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Coercive diplomacy is a deceivingly attractive strategy. If it can be made to work, it has the potential of achieving foreign policy objectives with considerably fewer costs. But when adopted in unconducive circumstances, the strategy has the potential to backfire and make peaceful resolution of conflicts more difficult.

Since 2002, when the full scope of Iran's nuclear program and ambitions were revealed to the public, the United States has primarily relied on coercive diplomacy to force Iran to accept limitations and oversight that go beyond the NPT and Iran's safeguards agreement. This dissertation assesses how Iran's nuclear policy and program has been affected by US and UNSC sanctions. It argues that not only has coercive diplomacy failed to persuade Iran to accept binding selective constraints on its fuel cycle activities, but it has also triggered a series of reactions that have strengthened Iran's determination to advance, enhance, and expand its nuclear fuel cycle program.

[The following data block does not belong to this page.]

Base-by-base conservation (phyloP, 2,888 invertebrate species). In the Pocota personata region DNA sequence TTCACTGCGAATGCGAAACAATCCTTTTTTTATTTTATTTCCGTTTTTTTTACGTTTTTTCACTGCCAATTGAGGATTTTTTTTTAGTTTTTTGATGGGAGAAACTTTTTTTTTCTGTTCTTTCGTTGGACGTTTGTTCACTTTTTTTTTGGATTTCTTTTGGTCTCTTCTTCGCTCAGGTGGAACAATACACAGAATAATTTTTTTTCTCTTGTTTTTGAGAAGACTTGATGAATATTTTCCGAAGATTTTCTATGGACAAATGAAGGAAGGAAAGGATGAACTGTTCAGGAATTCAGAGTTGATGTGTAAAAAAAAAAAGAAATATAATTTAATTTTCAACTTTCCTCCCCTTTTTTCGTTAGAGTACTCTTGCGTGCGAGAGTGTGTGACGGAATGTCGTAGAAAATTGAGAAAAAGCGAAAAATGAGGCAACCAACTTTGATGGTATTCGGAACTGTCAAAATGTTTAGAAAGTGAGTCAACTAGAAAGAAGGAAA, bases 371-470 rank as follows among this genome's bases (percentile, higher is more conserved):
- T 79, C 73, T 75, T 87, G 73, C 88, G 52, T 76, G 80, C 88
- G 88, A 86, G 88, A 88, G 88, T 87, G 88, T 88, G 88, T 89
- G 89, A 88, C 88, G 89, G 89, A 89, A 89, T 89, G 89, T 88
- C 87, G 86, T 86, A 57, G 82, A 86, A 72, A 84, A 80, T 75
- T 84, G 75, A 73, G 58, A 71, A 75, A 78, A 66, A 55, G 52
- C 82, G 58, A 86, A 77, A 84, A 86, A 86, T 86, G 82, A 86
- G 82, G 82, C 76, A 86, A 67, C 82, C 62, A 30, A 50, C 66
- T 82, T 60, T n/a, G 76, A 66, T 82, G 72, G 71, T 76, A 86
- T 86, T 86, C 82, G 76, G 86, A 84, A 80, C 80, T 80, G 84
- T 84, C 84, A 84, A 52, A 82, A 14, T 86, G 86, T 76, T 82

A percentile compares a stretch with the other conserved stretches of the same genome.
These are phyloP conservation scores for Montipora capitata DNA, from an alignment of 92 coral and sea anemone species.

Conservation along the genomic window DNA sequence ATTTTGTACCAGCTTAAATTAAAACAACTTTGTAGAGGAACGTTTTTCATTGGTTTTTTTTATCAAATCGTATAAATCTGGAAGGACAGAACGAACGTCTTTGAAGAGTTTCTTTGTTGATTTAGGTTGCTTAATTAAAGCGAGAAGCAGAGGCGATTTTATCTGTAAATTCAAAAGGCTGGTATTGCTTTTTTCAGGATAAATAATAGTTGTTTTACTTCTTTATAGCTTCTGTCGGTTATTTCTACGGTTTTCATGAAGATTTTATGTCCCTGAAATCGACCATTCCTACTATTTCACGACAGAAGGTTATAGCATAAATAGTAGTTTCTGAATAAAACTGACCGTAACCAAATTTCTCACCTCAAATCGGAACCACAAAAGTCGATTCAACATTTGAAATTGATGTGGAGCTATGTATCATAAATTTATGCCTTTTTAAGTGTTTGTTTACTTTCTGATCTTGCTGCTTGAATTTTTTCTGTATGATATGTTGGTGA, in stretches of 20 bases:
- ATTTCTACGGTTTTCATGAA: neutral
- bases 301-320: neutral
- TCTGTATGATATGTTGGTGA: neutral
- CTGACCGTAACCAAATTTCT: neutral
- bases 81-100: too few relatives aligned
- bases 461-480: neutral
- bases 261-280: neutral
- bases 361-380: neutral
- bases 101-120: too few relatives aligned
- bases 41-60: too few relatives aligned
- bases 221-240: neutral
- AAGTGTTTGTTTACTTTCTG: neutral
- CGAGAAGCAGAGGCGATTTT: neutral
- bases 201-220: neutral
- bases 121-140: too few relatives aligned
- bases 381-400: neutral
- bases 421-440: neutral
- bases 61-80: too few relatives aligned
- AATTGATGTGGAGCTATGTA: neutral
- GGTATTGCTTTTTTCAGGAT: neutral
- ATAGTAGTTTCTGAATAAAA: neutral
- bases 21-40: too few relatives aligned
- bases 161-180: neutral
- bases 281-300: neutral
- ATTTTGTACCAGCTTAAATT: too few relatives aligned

The findings of this dissertation corroborate the conclusions of most other scholars that have studied coercive diplomacy. Indeed, the recurrent failure of coercive diplomacy is rooted in the strategy's neglect of the reality that national-level decisions are the resultant of the pulling and hauling of various forces within the target state and that in dealing with objectionable policies of states, one must seek to weaken the forces that promote and strengthen those that oppose the objectionable policy. In the case of Iran, sanctions have done the opposite. They have intensified Iranian distrust of the US and the post-war international order and have consequently augmented the forces in Iran that promote and have weakened those that oppose Iran's nuclear fuel cycle program. Taking the factors that drive and shape Iran's nuclear policy, this dissertation argues that the proliferation risks of Iran's nuclear program could be resolved more quickly, reliably, and effectively through arrangements that are based on mutually acknowledged rights and equitable principles than through arrangements based on coercion.